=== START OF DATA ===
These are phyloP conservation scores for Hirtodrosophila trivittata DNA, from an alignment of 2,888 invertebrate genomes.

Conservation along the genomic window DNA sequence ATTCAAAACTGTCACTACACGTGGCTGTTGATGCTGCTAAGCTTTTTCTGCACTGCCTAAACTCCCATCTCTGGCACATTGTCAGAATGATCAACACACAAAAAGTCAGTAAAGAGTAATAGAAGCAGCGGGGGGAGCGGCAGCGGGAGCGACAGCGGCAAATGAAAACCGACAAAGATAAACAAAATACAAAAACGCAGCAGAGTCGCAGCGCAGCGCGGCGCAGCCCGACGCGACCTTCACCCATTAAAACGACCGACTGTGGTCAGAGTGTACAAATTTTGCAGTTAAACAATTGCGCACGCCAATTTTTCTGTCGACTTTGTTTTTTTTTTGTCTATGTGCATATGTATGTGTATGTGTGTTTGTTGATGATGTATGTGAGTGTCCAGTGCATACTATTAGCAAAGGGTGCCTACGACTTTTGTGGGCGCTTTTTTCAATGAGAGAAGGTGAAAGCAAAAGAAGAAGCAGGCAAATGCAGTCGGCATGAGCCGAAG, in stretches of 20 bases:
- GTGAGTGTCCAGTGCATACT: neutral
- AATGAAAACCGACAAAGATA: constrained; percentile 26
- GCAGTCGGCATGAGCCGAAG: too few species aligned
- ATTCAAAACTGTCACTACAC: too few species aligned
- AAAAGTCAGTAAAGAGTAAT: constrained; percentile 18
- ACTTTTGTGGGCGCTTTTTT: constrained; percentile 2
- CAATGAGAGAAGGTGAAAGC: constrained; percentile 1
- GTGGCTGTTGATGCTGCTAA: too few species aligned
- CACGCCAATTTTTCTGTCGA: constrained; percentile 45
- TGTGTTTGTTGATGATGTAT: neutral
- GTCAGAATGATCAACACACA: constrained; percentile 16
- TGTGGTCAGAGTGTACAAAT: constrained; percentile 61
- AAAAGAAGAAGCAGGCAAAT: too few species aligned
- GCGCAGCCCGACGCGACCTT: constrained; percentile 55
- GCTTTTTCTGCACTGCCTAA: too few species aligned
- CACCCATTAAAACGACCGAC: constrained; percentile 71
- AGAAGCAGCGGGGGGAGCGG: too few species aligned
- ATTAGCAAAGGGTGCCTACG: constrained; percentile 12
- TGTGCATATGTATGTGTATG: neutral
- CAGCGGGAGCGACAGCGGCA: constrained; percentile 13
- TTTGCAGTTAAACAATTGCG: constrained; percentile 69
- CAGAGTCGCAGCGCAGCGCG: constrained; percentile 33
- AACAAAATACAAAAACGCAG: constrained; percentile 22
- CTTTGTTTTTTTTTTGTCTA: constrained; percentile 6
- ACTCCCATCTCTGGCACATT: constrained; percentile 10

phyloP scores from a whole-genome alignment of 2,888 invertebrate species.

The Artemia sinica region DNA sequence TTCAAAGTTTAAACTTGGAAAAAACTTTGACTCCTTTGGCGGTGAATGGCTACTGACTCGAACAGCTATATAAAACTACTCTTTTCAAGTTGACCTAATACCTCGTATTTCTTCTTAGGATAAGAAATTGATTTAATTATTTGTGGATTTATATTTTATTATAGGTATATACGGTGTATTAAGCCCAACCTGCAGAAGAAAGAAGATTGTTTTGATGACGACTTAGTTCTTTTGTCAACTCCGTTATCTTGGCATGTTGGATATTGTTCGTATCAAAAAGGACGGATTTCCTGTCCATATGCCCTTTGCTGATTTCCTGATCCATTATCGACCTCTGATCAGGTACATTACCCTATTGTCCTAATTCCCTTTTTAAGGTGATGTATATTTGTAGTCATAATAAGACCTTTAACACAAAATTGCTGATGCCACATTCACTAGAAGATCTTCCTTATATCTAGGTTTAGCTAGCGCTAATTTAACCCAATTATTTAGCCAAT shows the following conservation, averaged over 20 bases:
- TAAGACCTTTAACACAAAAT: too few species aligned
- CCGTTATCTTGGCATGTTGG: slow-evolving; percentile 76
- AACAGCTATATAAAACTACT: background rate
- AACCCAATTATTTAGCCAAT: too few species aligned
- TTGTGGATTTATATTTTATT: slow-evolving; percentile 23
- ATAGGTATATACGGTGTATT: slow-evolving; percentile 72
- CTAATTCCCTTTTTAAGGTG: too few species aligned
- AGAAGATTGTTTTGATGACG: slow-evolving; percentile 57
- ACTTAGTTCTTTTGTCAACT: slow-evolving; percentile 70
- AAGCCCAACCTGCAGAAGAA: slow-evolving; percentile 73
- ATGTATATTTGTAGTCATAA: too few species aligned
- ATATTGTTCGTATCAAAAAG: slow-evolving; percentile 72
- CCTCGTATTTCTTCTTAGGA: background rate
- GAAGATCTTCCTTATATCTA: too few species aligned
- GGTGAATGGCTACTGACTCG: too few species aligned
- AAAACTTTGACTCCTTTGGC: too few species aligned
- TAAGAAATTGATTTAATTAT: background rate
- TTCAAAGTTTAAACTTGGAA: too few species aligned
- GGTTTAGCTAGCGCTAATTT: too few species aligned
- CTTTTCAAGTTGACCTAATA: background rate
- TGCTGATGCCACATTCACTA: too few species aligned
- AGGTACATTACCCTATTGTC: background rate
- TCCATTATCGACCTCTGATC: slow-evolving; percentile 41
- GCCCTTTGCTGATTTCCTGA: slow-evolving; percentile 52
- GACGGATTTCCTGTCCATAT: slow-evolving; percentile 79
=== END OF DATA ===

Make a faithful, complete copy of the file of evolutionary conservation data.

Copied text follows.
These are phyloP conservation scores for Hirtodrosophila trivittata DNA, from an alignment of 2,888 invertebrate genomes.

Conservation along the genomic window DNA sequence ATTCAAAACTGTCACTACACGTGGCTGTTGATGCTGCTAAGCTTTTTCTGCACTGCCTAAACTCCCATCTCTGGCACATTGTCAGAATGATCAACACACAAAAAGTCAGTAAAGAGTAATAGAAGCAGCGGGGGGAGCGGCAGCGGGAGCGACAGCGGCAAATGAAAACCGACAAAGATAAACAAAATACAAAAACGCAGCAGAGTCGCAGCGCAGCGCGGCGCAGCCCGACGCGACCTTCACCCATTAAAACGACCGACTGTGGTCAGAGTGTACAAATTTTGCAGTTAAACAATTGCGCACGCCAATTTTTCTGTCGACTTTGTTTTTTTTTTGTCTATGTGCATATGTATGTGTATGTGTGTTTGTTGATGATGTATGTGAGTGTCCAGTGCATACTATTAGCAAAGGGTGCCTACGACTTTTGTGGGCGCTTTTTTCAATGAGAGAAGGTGAAAGCAAAAGAAGAAGCAGGCAAATGCAGTCGGCATGAGCCGAAG, in stretches of 20 bases:
- GTGAGTGTCCAGTGCATACT: neutral
- AATGAAAACCGACAAAGATA: constrained; percentile 26
- GCAGTCGGCATGAGCCGAAG: too few species aligned
- ATTCAAAACTGTCACTACAC: too few species aligned
- AAAAGTCAGTAAAGAGTAAT: constrained; percentile 18
- ACTTTTGTGGGCGCTTTTTT: constrained; percentile 2
- CAATGAGAGAAGGTGAAAGC: constrained; percentile 1
- GTGGCTGTTGATGCTGCTAA: too few species aligned
- CACGCCAATTTTTCTGTCGA: constrained; percentile 45
- TGTGTTTGTTGATGATGTAT: neutral
- GTCAGAATGATCAACACACA: constrained; percentile 16
- TGTGGTCAGAGTGTACAAAT: constrained; percentile 61
- AAAAGAAGAAGCAGGCAAAT: too few species aligned
- GCGCAGCCCGACGCGACCTT: constrained; percentile 55
- GCTTTTTCTGCACTGCCTAA: too few species aligned
- CACCCATTAAAACGACCGAC: constrained; percentile 71
- AGAAGCAGCGGGGGGAGCGG: too few species aligned
- ATTAGCAAAGGGTGCCTACG: constrained; percentile 12
- TGTGCATATGTATGTGTATG: neutral
- CAGCGGGAGCGACAGCGGCA: constrained; percentile 13
- TTTGCAGTTAAACAATTGCG: constrained; percentile 69
- CAGAGTCGCAGCGCAGCGCG: constrained; percentile 33
- AACAAAATACAAAAACGCAG: constrained; percentile 22
- CTTTGTTTTTTTTTTGTCTA: constrained; percentile 6
- ACTCCCATCTCTGGCACATT: constrained; percentile 10

phyloP scores from a whole-genome alignment of 2,888 invertebrate species.

The Artemia sinica region DNA sequence TTCAAAGTTTAAACTTGGAAAAAACTTTGACTCCTTTGGCGGTGAATGGCTACTGACTCGAACAGCTATATAAAACTACTCTTTTCAAGTTGACCTAATACCTCGTATTTCTTCTTAGGATAAGAAATTGATTTAATTATTTGTGGATTTATATTTTATTATAGGTATATACGGTGTATTAAGCCCAACCTGCAGAAGAAAGAAGATTGTTTTGATGACGACTTAGTTCTTTTGTCAACTCCGTTATCTTGGCATGTTGGATATTGTTCGTATCAAAAAGGACGGATTTCCTGTCCATATGCCCTTTGCTGATTTCCTGATCCATTATCGACCTCTGATCAGGTACATTACCCTATTGTCCTAATTCCCTTTTTAAGGTGATGTATATTTGTAGTCATAATAAGACCTTTAACACAAAATTGCTGATGCCACATTCACTAGAAGATCTTCCTTATATCTAGGTTTAGCTAGCGCTAATTTAACCCAATTATTTAGCCAAT shows the following conservation, averaged over 20 bases:
- TAAGACCTTTAACACAAAAT: too few species aligned
- CCGTTATCTTGGCATGTTGG: slow-evolving; percentile 76
- AACAGCTATATAAAACTACT: background rate
- AACCCAATTATTTAGCCAAT: too few species aligned
- TTGTGGATTTATATTTTATT: slow-evolving; percentile 23
- ATAGGTATATACGGTGTATT: slow-evolving; percentile 72
- CTAATTCCCTTTTTAAGGTG: too few species aligned
- AGAAGATTGTTTTGATGACG: slow-evolving; percentile 57
- ACTTAGTTCTTTTGTCAACT: slow-evolving; percentile 70
- AAGCCCAACCTGCAGAAGAA: slow-evolving; percentile 73
- ATGTATATTTGTAGTCATAA: too few species aligned
- ATATTGTTCGTATCAAAAAG: slow-evolving; percentile 72
- CCTCGTATTTCTTCTTAGGA: background rate
- GAAGATCTTCCTTATATCTA: too few species aligned
- GGTGAATGGCTACTGACTCG: too few species aligned
- AAAACTTTGACTCCTTTGGC: too few species aligned
- TAAGAAATTGATTTAATTAT: background rate
- TTCAAAGTTTAAACTTGGAA: too few species aligned
- GGTTTAGCTAGCGCTAATTT: too few species aligned
- CTTTTCAAGTTGACCTAATA: background rate
- TGCTGATGCCACATTCACTA: too few species aligned
- AGGTACATTACCCTATTGTC: background rate
- TCCATTATCGACCTCTGATC: slow-evolving; percentile 41
- GCCCTTTGCTGATTTCCTGA: slow-evolving; percentile 52
- GACGGATTTCCTGTCCATAT: slow-evolving; percentile 79